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John Harvard's Journal

Money Matters

March-April 2007

An updated, second edition of Managing Harvard’s Resources—with reports from the University’s treasurer, James F. Rothenberg, and chief financial officer, Elizabeth Mora, vice president for finance; simplified financial statements; and details on giving, the endowment, and physical resources—has been published by Alumni Affairs and Development. (The report is available on line at http://post.harvard.edu/mhr.) Among the highlights:

  • Endowment. Income distributed from the endowment, $933 million in fiscal year 2006, totaled 31 percent of University revenue. But the endowment, $29.2 billion as of last June 30, “measured in terms of market value per student,” trails Princeton’s by 27 percent, and is “roughly equal to Yale’s.” The proportional contribution of endowment income to institutional budgets “also trails Princeton’s and is comparable to Yale’s.”
  • Investment results. The total return on investment funds, measured by the compound annual growth rate, was an extraordinary 15 percent for the period from 1996 through 2006. The real endowment growth—investment returns, reduced by income distributed, increased by gifts received, and then adjusted for inflation—was a robust 10.1 percent annually during those years.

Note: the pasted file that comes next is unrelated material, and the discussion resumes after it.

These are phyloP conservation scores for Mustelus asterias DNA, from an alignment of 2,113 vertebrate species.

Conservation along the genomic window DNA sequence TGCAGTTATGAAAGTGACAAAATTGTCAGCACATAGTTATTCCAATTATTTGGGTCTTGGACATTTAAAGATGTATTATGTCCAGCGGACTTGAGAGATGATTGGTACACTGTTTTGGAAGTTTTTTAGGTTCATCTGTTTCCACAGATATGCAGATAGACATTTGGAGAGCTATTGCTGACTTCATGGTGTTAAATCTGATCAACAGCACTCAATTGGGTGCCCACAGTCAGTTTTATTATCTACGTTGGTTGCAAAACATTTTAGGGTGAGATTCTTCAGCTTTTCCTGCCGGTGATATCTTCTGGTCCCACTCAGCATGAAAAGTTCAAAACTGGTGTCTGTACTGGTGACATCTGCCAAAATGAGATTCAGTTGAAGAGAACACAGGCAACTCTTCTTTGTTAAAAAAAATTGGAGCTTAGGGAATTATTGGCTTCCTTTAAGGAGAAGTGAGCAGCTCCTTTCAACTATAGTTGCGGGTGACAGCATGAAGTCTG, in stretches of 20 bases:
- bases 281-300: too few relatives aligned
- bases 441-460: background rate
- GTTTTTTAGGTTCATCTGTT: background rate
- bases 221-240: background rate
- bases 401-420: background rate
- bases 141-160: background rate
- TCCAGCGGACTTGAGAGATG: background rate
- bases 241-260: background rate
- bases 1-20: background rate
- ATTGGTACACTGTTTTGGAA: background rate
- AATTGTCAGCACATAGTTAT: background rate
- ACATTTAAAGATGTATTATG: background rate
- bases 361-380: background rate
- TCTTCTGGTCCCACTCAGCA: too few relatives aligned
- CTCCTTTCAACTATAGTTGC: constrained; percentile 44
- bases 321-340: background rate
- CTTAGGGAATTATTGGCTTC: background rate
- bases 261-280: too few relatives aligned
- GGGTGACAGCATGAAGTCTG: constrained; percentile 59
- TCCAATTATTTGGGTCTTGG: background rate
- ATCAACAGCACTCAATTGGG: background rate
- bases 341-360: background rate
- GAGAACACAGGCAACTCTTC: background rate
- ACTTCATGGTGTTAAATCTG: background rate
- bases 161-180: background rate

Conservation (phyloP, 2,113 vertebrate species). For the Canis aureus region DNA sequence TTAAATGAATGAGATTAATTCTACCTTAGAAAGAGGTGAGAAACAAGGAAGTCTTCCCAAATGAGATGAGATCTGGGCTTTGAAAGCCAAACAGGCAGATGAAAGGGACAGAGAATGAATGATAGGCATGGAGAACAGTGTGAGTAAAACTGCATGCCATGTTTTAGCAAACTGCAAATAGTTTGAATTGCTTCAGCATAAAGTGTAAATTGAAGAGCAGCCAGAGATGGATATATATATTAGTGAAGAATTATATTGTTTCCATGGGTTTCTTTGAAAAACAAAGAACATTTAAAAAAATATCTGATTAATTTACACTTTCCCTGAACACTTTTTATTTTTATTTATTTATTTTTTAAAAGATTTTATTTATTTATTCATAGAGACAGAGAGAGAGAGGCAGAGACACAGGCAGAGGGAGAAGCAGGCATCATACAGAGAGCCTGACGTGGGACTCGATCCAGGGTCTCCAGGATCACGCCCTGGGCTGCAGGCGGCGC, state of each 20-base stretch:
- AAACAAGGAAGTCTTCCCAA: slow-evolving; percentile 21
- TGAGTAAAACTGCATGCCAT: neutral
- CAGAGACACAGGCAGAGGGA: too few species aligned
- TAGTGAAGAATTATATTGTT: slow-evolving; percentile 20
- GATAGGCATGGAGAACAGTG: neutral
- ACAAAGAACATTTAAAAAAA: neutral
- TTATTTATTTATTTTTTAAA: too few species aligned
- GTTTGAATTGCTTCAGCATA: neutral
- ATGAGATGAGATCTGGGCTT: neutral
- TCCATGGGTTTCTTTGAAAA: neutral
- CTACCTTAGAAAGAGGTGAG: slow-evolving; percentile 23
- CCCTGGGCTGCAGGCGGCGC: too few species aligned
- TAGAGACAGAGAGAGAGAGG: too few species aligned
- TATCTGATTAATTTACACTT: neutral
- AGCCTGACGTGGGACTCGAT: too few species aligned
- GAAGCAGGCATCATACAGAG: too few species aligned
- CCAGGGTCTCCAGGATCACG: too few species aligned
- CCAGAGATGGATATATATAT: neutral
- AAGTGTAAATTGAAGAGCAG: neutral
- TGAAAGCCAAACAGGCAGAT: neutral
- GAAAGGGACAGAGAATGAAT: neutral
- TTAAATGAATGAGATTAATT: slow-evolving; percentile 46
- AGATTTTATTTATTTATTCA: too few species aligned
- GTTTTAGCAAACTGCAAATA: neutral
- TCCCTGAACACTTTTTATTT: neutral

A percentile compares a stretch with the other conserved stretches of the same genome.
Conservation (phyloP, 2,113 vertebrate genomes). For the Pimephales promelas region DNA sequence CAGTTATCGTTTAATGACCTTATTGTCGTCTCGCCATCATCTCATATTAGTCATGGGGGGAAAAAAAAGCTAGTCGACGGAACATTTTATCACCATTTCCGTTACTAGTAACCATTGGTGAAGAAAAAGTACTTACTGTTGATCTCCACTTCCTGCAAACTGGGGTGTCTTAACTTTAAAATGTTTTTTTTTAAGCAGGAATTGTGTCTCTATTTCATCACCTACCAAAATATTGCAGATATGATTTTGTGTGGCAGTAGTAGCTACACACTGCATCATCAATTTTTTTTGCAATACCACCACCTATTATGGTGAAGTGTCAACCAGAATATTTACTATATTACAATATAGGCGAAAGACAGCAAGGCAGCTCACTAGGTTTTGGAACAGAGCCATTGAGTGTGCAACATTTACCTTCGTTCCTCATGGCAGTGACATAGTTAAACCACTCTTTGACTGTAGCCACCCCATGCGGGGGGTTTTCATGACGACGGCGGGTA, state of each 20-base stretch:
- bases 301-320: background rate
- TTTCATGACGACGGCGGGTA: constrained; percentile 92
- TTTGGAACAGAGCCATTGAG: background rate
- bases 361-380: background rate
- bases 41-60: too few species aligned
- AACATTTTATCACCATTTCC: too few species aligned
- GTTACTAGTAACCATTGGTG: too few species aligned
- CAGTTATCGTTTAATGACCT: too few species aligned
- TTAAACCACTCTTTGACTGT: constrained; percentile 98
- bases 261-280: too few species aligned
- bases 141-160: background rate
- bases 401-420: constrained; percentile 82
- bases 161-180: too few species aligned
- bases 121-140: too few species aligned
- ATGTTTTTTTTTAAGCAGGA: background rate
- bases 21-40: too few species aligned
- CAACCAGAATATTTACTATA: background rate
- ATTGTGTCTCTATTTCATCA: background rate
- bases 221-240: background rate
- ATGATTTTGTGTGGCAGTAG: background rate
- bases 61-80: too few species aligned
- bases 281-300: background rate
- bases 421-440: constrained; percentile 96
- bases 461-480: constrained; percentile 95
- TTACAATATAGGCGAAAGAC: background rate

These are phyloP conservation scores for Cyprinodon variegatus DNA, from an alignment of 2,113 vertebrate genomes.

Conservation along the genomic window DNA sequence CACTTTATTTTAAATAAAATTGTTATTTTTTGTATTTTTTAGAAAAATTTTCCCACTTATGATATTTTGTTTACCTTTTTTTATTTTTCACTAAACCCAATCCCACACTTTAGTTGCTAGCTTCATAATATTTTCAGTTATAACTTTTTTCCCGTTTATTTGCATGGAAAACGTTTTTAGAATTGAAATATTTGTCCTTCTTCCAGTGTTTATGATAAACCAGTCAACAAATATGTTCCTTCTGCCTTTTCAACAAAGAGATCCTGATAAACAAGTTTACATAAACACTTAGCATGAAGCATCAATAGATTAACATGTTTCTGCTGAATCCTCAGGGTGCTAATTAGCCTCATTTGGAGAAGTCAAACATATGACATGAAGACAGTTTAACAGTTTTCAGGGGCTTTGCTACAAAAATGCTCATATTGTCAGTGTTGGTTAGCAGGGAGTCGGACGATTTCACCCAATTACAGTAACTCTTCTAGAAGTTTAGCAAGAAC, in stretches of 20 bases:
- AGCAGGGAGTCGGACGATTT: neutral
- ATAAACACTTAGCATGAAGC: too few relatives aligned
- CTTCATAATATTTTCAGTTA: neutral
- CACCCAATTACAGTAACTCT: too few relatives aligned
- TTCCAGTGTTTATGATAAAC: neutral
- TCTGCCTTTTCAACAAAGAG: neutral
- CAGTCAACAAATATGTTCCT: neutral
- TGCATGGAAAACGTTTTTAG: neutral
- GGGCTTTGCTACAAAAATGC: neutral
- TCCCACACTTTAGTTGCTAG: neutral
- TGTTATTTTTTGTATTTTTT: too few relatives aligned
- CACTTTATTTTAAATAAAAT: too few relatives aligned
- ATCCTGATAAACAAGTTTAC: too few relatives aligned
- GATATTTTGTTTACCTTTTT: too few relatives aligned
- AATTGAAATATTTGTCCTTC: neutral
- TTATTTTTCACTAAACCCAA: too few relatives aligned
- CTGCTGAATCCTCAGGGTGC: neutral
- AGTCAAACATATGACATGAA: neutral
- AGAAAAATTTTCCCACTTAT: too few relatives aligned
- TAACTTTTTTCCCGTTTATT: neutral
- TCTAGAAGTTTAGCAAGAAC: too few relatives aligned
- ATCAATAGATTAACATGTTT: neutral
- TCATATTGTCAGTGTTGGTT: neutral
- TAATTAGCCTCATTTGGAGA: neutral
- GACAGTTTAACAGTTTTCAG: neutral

• “Extra” returns. During the waning months of his presidency, Lawrence H. Summers spoke of Harvard having $7 billion more available than anticipated. The report explains that claim: from the end of fiscal year 2003, annual investment returns repeatedly exceeded Harvard Management Company’s long-term goal of 8.25 percent. (Returns were 21.1 percent in 2004, 19.2 percent in 2005, and 16.7 percent last year.) This “additional appreciation” totals $7 billion, and has prompted the Corporation to authorize a series of “supplemental strategic endowment distribution[s].” They could make available to the faculties an aggregate of $700 million more than would otherwise be released during the fiscal years from 2006 through 2010—a boost of perhaps 13 percent in the endowment income planned to be distributed in that period.
  • Allston revenues. The “Strategic Infrastructure Fund,” a half-percent assessment on the endowment’s year-end value, totaled $124 million, as reported, in fiscal year 2006. Subject to Corporation review, the assessment will remain in place through fiscal year 2031.
  • Allston spending. Even so, academic development in Allston will entail significant debt financing. The report delicately explains that “as the University’s horizons expand, we will need to make greater use of financial leverage for capital activities.” Expect the growth in debt outstanding (about $400 million per year recently) to accelerate sharply. As the Allston master plan proceeds through regulatory reviews (see "Harvard's 50-Year Plan"), the “Managing the University’s Physical Resources” section of the report gives some sense of the near-term scope of work envisioned. Phase I of the project, it says, “comprises its first 4 million square feet”—equal to one-sixth of Harvard’s entire “property assets” today.